Vinson was subsequently tried on November 10, 2009. He was convicted of driving under the influence, second offense. This appeal followed.


In criminal cases, the appellate court reviews errors of law only. State v. Banda, 371 S.C. 245, 251, 639 S.E.2d 36, 39 (2006). As such, an appellate court is bound by the circuit court's factual findings unless they are clearly erroneous. Id. “The appellate court will reverse only when there is clear error.” State v. Rogers, 368 S.C. 529, 533, 629 S.E.2d 679, 681 (Ct.App.2006). “The same standard of review applies to preliminary factual findings in determining the admissibility of certain evidence in criminal cases.” Banda, 371 S.C. at 251, 639 S.E.2d at 39. [Thus, the appellate court's] review in Fourth Amendment search and seizure cases is limited to determining whether any evidence supports the [circuit] court's finding.” Id. Restated, [a]n appellate court must affirm the [circuit] court's ruling if there is any evidence to support the ruling.” State v. Pichardo, 367 S.C. 84, 96, 623 S.E.2d 840, 846 (Ct.App.2005) (emphasis in original).


Vinson contends the circuit court erred in finding it was lawful to stop his vehicle because Vinson's conduct did not violate section 56–5–1900 of the South Carolina Code (2006). Thus, his arrest was the result of an illegal stop and in violation of his Fourth Amendment rights. We disagree.

The Fourth Amendment to the Constitution of the United States grants citizens the right to be secure against unreasonable searches and seizures. U.S. Const. amend. IV; see alsoS.C. Const. art. I, § 10. A traffic stop constitutes a Fourth Amendment seizure; thus, the traffic stop must be reasonable under the circumstances. See Rogers, 368 S.C. at 533, 629 S.E.2d at 681;see also Pichardo, 367 S.C. at 97, 623 S.E.2d at 847 (citing Whren v. U.S., 517 U.S. 806, 810, 116 S.Ct. 1769, 135 L.Ed.2d 89 (1996)). “Reasonableness is measured in objective terms by examining the totality of circumstances.” Pichardo, 367 S.C. at 101, 623 S.E.2d at 849. A traffic stop is not unreasonable if conducted with probable cause to believe a traffic violation has occurred, or when the officer has a reasonable suspicion the occupants are involved in criminal activity. State v. Burgess, 394 S.C. 407, 412, 714 S.E.2d 917, 919 (Ct.App.2011); see also Whren, 517 U.S. at 810, 116 S.Ct. 1769 (“As a general matter, the decision to stop an automobile is reasonable where the police have probable cause to believe that a traffic violation has occurred.”). Moreover, a police officer's “subjective intentions play no role in ordinary, probable-cause Fourth Amendment analysis.” State v. Corley, 383 S.C. 232, 241, 679 S.E.2d 187, 192 (Ct.App.2009) (internal quotation marks omitted).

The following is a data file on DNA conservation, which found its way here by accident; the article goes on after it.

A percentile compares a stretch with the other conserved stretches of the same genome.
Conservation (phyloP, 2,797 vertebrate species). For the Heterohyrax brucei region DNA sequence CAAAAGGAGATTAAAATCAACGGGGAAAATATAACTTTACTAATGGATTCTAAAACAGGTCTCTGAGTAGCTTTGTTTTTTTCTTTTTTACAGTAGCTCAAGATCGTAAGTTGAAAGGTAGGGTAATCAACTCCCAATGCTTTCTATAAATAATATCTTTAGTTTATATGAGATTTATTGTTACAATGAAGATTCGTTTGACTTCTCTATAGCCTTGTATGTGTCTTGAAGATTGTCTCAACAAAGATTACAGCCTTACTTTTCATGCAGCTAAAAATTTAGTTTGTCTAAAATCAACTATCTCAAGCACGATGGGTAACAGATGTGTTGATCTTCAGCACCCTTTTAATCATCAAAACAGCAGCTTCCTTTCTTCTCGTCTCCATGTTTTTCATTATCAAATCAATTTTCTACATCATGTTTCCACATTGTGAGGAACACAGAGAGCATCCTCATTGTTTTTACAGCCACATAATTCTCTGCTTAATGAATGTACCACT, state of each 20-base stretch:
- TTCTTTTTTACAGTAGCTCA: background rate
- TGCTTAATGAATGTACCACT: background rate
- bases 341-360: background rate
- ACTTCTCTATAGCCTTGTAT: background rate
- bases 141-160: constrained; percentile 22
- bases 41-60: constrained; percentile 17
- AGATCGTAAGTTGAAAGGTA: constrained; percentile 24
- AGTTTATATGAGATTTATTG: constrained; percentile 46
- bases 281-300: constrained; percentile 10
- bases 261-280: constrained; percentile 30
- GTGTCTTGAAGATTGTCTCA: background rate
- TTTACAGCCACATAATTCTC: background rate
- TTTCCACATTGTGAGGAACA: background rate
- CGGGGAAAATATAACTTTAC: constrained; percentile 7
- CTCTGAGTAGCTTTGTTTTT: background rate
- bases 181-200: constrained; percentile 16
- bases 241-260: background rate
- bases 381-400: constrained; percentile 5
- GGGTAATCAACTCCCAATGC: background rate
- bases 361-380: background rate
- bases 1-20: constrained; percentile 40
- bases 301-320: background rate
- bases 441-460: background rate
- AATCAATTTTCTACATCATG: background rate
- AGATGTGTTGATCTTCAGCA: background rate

In denying Vinson's motion to dismiss, the circuit court found Trooper Horne had reasonablesuspicion to believe Vinson violated section 56–5–1900. Section 56–5–1900 states, in pertinent part:

Whenever any roadway has been divided into two or more clearly marked lanes for traffic the following rules in addition to all others consistent herewith shall apply ... [a] vehicle shall be driven as nearly as practicable entirely within a single lane and shall not be moved from the lane until the driver has first ascertained that such movement can be made with safety.

§ 56–5–1900(a). To support its decision, the circuit court held there was no evidence or testimony that Vinson “could not have maintained his vehicle within that single lane had he chosen to do so.” Because section 56–5–1900(a) requires a driver to remain within his lane “as nearly as practicable,” the circuit court concluded the driver may only leave his lane “if it's impossible to stay in that lane because of an obstruction on the road or...